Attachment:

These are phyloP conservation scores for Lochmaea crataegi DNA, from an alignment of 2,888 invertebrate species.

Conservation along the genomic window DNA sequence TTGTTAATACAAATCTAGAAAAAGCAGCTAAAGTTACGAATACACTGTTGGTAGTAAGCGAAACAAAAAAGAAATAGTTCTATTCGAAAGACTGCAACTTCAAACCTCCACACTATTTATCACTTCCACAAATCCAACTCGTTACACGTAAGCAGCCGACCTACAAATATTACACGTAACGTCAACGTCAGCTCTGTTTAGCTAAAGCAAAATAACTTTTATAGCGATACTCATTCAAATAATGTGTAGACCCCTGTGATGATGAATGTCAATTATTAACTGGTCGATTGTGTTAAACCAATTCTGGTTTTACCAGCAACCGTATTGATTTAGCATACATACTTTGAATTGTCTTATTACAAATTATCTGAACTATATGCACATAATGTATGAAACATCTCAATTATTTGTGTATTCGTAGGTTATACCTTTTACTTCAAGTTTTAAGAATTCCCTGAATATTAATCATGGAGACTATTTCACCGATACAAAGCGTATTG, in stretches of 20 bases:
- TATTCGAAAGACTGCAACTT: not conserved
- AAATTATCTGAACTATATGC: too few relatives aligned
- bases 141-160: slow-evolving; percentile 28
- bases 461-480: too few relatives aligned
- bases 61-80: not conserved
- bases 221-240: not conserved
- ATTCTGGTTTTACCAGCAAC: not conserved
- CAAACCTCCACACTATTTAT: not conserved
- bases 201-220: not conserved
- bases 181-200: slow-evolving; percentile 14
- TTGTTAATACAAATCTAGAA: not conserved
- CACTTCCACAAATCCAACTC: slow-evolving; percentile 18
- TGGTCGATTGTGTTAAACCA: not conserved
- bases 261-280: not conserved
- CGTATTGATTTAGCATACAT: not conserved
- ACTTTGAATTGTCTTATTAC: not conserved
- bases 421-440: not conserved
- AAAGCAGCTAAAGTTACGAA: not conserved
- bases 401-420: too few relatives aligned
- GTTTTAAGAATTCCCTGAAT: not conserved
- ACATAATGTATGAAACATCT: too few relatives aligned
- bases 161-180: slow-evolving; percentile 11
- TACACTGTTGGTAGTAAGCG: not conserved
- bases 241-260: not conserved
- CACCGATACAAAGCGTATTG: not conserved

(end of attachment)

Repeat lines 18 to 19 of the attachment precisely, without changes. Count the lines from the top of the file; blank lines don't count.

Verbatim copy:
- ACTTTGAATTGTCTTATTAC: not conserved
- bases 421-440: not conserved